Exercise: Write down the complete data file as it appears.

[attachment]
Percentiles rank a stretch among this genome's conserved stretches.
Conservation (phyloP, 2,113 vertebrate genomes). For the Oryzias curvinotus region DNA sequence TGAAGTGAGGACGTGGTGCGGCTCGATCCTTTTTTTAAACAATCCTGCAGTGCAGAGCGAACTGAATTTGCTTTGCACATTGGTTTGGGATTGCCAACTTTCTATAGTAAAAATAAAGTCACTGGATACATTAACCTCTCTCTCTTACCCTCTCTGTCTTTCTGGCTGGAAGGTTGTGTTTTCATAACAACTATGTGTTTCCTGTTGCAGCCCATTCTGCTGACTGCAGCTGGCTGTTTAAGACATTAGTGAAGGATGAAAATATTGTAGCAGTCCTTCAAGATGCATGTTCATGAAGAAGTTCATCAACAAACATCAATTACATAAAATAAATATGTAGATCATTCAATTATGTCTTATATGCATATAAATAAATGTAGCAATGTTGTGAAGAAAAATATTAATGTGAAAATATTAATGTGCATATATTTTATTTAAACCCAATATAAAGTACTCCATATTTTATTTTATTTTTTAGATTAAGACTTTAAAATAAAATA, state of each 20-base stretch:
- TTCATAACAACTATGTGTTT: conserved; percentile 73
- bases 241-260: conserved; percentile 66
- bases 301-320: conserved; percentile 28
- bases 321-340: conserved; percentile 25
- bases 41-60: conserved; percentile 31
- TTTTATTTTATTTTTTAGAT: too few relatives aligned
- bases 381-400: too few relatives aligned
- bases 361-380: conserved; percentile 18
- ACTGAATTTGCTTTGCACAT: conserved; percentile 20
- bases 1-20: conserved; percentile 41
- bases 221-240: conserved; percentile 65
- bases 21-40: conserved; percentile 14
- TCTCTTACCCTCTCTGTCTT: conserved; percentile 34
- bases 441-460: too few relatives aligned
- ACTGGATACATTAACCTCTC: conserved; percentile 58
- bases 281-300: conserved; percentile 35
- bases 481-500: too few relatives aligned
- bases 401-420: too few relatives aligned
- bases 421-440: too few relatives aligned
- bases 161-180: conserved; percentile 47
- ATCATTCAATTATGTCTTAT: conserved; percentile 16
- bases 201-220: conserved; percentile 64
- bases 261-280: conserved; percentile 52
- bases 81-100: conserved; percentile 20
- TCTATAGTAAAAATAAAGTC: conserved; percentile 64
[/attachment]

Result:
Percentiles rank a stretch among this genome's conserved stretches.
Conservation (phyloP, 2,113 vertebrate genomes). For the Oryzias curvinotus region DNA sequence TGAAGTGAGGACGTGGTGCGGCTCGATCCTTTTTTTAAACAATCCTGCAGTGCAGAGCGAACTGAATTTGCTTTGCACATTGGTTTGGGATTGCCAACTTTCTATAGTAAAAATAAAGTCACTGGATACATTAACCTCTCTCTCTTACCCTCTCTGTCTTTCTGGCTGGAAGGTTGTGTTTTCATAACAACTATGTGTTTCCTGTTGCAGCCCATTCTGCTGACTGCAGCTGGCTGTTTAAGACATTAGTGAAGGATGAAAATATTGTAGCAGTCCTTCAAGATGCATGTTCATGAAGAAGTTCATCAACAAACATCAATTACATAAAATAAATATGTAGATCATTCAATTATGTCTTATATGCATATAAATAAATGTAGCAATGTTGTGAAGAAAAATATTAATGTGAAAATATTAATGTGCATATATTTTATTTAAACCCAATATAAAGTACTCCATATTTTATTTTATTTTTTAGATTAAGACTTTAAAATAAAATA, state of each 20-base stretch:
- TTCATAACAACTATGTGTTT: conserved; percentile 73
- bases 241-260: conserved; percentile 66
- bases 301-320: conserved; percentile 28
- bases 321-340: conserved; percentile 25
- bases 41-60: conserved; percentile 31
- TTTTATTTTATTTTTTAGAT: too few relatives aligned
- bases 381-400: too few relatives aligned
- bases 361-380: conserved; percentile 18
- ACTGAATTTGCTTTGCACAT: conserved; percentile 20
- bases 1-20: conserved; percentile 41
- bases 221-240: conserved; percentile 65
- bases 21-40: conserved; percentile 14
- TCTCTTACCCTCTCTGTCTT: conserved; percentile 34
- bases 441-460: too few relatives aligned
- ACTGGATACATTAACCTCTC: conserved; percentile 58
- bases 281-300: conserved; percentile 35
- bases 481-500: too few relatives aligned
- bases 401-420: too few relatives aligned
- bases 421-440: too few relatives aligned
- bases 161-180: conserved; percentile 47
- ATCATTCAATTATGTCTTAT: conserved; percentile 16
- bases 201-220: conserved; percentile 64
- bases 261-280: conserved; percentile 52
- bases 81-100: conserved; percentile 20
- TCTATAGTAAAAATAAAGTC: conserved; percentile 64